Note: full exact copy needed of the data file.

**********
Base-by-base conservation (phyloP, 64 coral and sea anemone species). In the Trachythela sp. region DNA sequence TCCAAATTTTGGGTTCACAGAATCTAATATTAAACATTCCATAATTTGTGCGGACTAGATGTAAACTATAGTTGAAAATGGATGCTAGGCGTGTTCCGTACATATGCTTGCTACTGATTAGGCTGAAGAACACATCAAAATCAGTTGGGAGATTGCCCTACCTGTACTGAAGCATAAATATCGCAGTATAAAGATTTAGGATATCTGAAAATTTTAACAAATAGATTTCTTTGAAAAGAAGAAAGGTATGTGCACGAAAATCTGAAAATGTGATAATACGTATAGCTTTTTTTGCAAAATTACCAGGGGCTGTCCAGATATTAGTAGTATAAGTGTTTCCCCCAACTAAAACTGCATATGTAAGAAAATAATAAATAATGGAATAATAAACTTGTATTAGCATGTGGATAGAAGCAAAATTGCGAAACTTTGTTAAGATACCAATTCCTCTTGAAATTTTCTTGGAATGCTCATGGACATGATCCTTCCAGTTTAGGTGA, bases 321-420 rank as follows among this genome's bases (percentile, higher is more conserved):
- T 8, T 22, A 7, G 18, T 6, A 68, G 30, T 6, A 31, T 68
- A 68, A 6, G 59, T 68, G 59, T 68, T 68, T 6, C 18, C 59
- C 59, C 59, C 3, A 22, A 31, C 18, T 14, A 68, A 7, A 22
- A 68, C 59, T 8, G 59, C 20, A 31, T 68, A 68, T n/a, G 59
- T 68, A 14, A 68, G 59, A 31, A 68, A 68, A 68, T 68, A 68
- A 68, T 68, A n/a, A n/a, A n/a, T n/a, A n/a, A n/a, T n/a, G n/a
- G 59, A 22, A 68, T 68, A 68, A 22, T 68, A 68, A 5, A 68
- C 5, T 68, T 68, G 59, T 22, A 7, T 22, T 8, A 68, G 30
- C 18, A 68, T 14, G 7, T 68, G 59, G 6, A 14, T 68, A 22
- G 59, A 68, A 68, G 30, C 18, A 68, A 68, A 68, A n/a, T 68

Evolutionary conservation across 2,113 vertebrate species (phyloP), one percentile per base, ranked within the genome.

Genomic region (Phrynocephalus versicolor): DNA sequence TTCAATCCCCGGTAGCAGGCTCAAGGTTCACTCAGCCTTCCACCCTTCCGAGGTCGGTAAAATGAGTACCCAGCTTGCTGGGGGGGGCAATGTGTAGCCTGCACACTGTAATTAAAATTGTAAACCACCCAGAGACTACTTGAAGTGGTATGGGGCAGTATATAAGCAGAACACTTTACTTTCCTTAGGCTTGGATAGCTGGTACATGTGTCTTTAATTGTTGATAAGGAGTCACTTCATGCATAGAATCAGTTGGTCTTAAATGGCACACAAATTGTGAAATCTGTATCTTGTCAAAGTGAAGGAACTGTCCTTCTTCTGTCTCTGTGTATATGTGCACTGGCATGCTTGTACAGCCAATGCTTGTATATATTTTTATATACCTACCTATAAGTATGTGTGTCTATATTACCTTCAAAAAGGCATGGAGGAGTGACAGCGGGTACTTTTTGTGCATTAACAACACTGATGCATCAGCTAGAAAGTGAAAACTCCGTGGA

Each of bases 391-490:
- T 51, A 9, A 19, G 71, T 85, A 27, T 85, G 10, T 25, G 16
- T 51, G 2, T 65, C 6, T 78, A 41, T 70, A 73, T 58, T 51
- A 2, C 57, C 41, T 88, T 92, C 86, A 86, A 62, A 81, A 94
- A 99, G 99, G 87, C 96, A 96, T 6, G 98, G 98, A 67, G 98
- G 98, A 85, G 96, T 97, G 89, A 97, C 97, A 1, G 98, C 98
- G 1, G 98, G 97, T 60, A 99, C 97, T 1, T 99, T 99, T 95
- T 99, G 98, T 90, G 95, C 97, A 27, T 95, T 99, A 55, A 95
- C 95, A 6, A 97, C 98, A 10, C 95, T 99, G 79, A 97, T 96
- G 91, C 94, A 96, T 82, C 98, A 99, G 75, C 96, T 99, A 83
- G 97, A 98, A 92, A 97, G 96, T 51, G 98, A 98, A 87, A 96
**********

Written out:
Base-by-base conservation (phyloP, 64 coral and sea anemone species). In the Trachythela sp. region DNA sequence TCCAAATTTTGGGTTCACAGAATCTAATATTAAACATTCCATAATTTGTGCGGACTAGATGTAAACTATAGTTGAAAATGGATGCTAGGCGTGTTCCGTACATATGCTTGCTACTGATTAGGCTGAAGAACACATCAAAATCAGTTGGGAGATTGCCCTACCTGTACTGAAGCATAAATATCGCAGTATAAAGATTTAGGATATCTGAAAATTTTAACAAATAGATTTCTTTGAAAAGAAGAAAGGTATGTGCACGAAAATCTGAAAATGTGATAATACGTATAGCTTTTTTTGCAAAATTACCAGGGGCTGTCCAGATATTAGTAGTATAAGTGTTTCCCCCAACTAAAACTGCATATGTAAGAAAATAATAAATAATGGAATAATAAACTTGTATTAGCATGTGGATAGAAGCAAAATTGCGAAACTTTGTTAAGATACCAATTCCTCTTGAAATTTTCTTGGAATGCTCATGGACATGATCCTTCCAGTTTAGGTGA, bases 321-420 rank as follows among this genome's bases (percentile, higher is more conserved):
- T 8, T 22, A 7, G 18, T 6, A 68, G 30, T 6, A 31, T 68
- A 68, A 6, G 59, T 68, G 59, T 68, T 68, T 6, C 18, C 59
- C 59, C 59, C 3, A 22, A 31, C 18, T 14, A 68, A 7, A 22
- A 68, C 59, T 8, G 59, C 20, A 31, T 68, A 68, T n/a, G 59
- T 68, A 14, A 68, G 59, A 31, A 68, A 68, A 68, T 68, A 68
- A 68, T 68, A n/a, A n/a, A n/a, T n/a, A n/a, A n/a, T n/a, G n/a
- G 59, A 22, A 68, T 68, A 68, A 22, T 68, A 68, A 5, A 68
- C 5, T 68, T 68, G 59, T 22, A 7, T 22, T 8, A 68, G 30
- C 18, A 68, T 14, G 7, T 68, G 59, G 6, A 14, T 68, A 22
- G 59, A 68, A 68, G 30, C 18, A 68, A 68, A 68, A n/a, T 68

Evolutionary conservation across 2,113 vertebrate species (phyloP), one percentile per base, ranked within the genome.

Genomic region (Phrynocephalus versicolor): DNA sequence TTCAATCCCCGGTAGCAGGCTCAAGGTTCACTCAGCCTTCCACCCTTCCGAGGTCGGTAAAATGAGTACCCAGCTTGCTGGGGGGGGCAATGTGTAGCCTGCACACTGTAATTAAAATTGTAAACCACCCAGAGACTACTTGAAGTGGTATGGGGCAGTATATAAGCAGAACACTTTACTTTCCTTAGGCTTGGATAGCTGGTACATGTGTCTTTAATTGTTGATAAGGAGTCACTTCATGCATAGAATCAGTTGGTCTTAAATGGCACACAAATTGTGAAATCTGTATCTTGTCAAAGTGAAGGAACTGTCCTTCTTCTGTCTCTGTGTATATGTGCACTGGCATGCTTGTACAGCCAATGCTTGTATATATTTTTATATACCTACCTATAAGTATGTGTGTCTATATTACCTTCAAAAAGGCATGGAGGAGTGACAGCGGGTACTTTTTGTGCATTAACAACACTGATGCATCAGCTAGAAAGTGAAAACTCCGTGGA

Each of bases 391-490:
- T 51, A 9, A 19, G 71, T 85, A 27, T 85, G 10, T 25, G 16
- T 51, G 2, T 65, C 6, T 78, A 41, T 70, A 73, T 58, T 51
- A 2, C 57, C 41, T 88, T 92, C 86, A 86, A 62, A 81, A 94
- A 99, G 99, G 87, C 96, A 96, T 6, G 98, G 98, A 67, G 98
- G 98, A 85, G 96, T 97, G 89, A 97, C 97, A 1, G 98, C 98
- G 1, G 98, G 97, T 60, A 99, C 97, T 1, T 99, T 99, T 95
- T 99, G 98, T 90, G 95, C 97, A 27, T 95, T 99, A 55, A 95
- C 95, A 6, A 97, C 98, A 10, C 95, T 99, G 79, A 97, T 96
- G 91, C 94, A 96, T 82, C 98, A 99, G 75, C 96, T 99, A 83
- G 97, A 98, A 92, A 97, G 96, T 51, G 98, A 98, A 87, A 96